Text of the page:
A brainless, primeval organism able to navigate a maze might help Japanese scientists devise the ideal transport network design. Not bad for a mono-cellular being that lives on rotting leaves.
Amoeboid yellow slime mold has been on Earth for thousands of years, living a distinctly un-hi-tech life, but, say scientists, it could provide the key to designing bio-computers capable of solving complex problems.
Toshiyuki Nakagaki, a professor at Future University Hakodate says the organism, which he cultivates in petri dishes, "organises" its cells to create the most direct root through a maze to a source of food.
He says the cells appear to have a kind of information-processing ability that allows them to "optimise" the route along which the mold grows to reach food while avoiding stresses - like light - that may damage them.
"Humans are not the only living things with information-processing abilities," said Nakagaki in his laboratory in Hakodate on Japan's northernmost island of Hokkaido.
Slime molds can create much more effective networks than even the most advanced technology that currently exists. The researchers say that among applications of so-called "slime mold neuro-computing" is the creation of new algorithm or software for computers modelled after the methods slime molds use when they form networks.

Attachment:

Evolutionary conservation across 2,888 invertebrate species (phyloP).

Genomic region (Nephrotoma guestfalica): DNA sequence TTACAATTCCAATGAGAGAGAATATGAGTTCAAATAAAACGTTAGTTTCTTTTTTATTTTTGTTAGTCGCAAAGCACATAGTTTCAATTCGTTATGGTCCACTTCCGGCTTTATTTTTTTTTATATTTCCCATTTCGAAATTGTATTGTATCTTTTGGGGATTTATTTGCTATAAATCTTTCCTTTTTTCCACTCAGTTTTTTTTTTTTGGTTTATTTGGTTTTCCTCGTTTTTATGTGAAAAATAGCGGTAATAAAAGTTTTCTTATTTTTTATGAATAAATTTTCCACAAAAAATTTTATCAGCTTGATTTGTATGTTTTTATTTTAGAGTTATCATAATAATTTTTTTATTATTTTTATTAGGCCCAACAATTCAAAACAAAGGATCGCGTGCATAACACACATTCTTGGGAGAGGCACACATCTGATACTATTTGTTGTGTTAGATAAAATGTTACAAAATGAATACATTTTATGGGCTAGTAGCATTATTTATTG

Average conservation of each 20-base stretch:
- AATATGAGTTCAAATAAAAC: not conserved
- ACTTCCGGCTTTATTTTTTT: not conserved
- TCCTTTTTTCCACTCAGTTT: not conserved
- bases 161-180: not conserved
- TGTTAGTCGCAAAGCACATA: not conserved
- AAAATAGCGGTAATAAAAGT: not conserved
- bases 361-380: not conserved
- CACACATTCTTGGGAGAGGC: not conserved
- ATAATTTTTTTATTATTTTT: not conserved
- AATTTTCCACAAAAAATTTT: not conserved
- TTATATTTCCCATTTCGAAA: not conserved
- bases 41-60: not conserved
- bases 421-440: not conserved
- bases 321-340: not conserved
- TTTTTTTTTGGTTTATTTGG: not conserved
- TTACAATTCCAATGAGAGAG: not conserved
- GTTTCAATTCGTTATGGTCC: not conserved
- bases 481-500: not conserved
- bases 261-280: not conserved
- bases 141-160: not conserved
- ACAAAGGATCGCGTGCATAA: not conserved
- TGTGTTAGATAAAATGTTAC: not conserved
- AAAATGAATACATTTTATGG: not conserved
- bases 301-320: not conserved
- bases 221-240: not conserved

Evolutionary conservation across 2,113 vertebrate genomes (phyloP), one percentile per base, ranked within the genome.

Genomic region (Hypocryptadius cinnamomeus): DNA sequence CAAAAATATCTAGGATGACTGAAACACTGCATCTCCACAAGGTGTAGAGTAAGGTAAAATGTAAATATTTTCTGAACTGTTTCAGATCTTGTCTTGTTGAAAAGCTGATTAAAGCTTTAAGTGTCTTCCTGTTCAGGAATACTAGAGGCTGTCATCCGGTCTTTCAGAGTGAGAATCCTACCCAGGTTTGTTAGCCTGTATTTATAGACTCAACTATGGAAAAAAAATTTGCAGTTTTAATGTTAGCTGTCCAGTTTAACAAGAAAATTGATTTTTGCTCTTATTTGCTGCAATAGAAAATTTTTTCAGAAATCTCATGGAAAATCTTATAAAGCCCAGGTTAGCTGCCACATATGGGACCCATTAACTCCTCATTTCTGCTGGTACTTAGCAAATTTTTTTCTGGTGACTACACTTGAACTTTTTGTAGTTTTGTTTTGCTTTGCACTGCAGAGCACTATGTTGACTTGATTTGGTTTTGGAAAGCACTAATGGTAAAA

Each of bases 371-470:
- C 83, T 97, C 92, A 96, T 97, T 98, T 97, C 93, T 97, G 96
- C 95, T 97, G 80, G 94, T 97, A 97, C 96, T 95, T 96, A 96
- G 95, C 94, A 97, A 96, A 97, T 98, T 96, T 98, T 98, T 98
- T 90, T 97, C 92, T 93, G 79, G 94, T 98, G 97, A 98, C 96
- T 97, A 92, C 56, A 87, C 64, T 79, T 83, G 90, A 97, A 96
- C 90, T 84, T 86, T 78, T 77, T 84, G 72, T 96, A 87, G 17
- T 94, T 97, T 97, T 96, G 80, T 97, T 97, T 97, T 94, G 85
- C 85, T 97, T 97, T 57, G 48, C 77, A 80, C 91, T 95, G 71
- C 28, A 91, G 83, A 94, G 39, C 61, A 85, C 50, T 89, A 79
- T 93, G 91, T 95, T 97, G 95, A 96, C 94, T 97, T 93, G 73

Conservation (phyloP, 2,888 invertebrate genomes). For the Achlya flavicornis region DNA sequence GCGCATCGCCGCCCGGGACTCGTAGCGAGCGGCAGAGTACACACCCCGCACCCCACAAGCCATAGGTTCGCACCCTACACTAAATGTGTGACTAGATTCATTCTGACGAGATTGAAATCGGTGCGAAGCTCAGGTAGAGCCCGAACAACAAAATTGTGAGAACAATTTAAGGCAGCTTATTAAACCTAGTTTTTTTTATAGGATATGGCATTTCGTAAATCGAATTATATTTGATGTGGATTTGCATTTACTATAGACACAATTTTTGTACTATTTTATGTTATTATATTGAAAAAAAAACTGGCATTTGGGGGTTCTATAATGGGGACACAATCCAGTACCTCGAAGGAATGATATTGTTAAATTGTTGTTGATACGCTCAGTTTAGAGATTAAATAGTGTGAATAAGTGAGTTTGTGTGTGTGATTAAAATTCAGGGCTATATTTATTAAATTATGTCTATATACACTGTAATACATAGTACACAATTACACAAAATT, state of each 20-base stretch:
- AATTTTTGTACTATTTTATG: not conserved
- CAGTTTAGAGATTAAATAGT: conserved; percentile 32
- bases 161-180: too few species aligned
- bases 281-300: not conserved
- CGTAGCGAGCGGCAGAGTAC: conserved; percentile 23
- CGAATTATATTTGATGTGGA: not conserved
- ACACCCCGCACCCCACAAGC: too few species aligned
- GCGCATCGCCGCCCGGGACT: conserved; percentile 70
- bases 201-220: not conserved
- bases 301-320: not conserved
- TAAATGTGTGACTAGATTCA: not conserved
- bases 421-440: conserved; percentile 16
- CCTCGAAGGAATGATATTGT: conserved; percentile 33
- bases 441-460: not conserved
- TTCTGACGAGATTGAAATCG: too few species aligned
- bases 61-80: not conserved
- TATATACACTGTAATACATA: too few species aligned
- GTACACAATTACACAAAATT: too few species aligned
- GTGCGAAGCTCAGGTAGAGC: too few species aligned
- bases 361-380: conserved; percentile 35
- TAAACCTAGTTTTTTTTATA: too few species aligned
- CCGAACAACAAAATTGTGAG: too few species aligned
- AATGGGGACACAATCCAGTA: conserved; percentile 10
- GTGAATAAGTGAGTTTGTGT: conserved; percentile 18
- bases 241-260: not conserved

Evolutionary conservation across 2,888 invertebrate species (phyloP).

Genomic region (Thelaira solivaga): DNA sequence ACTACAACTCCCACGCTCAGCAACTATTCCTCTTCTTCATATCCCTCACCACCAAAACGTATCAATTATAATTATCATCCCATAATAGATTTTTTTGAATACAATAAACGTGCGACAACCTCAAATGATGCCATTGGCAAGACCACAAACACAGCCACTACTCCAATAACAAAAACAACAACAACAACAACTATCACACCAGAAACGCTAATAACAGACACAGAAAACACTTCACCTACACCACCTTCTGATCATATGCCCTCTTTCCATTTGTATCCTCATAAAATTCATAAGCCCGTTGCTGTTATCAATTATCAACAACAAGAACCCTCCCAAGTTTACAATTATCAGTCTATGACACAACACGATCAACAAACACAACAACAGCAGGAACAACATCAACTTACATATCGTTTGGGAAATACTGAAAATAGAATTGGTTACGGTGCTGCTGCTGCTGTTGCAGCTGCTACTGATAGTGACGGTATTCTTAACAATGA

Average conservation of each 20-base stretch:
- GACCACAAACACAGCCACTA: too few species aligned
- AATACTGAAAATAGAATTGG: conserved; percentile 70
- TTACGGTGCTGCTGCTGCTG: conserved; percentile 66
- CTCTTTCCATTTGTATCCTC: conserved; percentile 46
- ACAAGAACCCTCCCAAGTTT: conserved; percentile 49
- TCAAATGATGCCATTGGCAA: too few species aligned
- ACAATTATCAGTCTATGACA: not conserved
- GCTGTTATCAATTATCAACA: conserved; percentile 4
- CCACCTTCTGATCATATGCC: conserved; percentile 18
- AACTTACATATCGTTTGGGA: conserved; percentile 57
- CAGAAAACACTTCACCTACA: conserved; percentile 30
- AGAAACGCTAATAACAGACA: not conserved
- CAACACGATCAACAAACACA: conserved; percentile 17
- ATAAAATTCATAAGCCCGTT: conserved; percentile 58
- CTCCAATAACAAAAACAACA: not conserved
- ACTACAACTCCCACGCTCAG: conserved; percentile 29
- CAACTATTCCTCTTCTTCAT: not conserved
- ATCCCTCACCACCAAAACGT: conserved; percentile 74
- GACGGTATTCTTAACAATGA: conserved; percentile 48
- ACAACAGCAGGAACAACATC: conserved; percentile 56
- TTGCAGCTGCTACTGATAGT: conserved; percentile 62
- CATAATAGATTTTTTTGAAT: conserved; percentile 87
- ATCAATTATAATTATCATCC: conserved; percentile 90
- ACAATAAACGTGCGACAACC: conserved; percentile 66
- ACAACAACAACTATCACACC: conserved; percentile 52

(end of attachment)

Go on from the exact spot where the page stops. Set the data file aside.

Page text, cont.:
Masashi Aono, a researcher at Riken, a natural science research institute based in Saitama, says his project aims to examine the mechanism of the human brain and eventually duplicate it with slime molds.
"Ultimately, I'm interested in creating a bio-computer by using actual slime molds, whose information-processing system will be quite close to that of the human brain," Aono said.
"Slime molds do not have a central nervous system, but they can act as if they have intelligence by using the dynamism of their fluxion, which is quite amazing," Aono said. "To me, slime molds are the window on a small universe."